Serial: Guilt, Innocence, Viewpoints, and Motivation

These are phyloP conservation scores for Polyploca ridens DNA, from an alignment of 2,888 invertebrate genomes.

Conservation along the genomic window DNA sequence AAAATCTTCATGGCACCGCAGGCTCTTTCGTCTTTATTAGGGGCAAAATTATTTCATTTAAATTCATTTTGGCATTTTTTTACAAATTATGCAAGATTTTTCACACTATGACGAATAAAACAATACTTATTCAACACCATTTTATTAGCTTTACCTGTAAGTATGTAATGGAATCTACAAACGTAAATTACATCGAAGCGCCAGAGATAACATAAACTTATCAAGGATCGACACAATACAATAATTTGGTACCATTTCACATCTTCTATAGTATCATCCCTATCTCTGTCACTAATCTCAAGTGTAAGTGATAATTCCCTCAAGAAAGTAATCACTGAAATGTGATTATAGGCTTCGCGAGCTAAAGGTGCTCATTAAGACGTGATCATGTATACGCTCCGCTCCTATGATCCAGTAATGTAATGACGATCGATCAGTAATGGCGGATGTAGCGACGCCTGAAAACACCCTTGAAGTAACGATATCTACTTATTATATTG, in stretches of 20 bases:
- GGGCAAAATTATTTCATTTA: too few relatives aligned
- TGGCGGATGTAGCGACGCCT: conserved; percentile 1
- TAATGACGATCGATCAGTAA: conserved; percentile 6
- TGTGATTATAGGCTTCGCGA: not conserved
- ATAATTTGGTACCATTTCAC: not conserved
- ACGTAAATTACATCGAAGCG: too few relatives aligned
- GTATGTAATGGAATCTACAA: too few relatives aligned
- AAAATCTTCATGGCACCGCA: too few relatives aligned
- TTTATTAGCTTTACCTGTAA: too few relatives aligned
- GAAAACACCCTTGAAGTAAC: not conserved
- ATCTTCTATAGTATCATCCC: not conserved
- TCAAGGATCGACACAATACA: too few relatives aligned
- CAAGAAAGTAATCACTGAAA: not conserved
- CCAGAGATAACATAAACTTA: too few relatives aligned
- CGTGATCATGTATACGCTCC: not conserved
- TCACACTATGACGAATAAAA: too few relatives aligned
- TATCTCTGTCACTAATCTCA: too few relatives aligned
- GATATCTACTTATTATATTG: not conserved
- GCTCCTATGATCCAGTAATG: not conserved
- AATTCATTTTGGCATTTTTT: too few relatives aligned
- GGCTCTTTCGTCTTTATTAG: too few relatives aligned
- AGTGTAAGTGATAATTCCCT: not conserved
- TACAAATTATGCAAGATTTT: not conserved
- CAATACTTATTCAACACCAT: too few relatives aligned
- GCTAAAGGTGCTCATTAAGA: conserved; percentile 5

Update: This essay was sloppily written and needed to be edited and thought out more. I also need to work on my tendency to press publish quickly.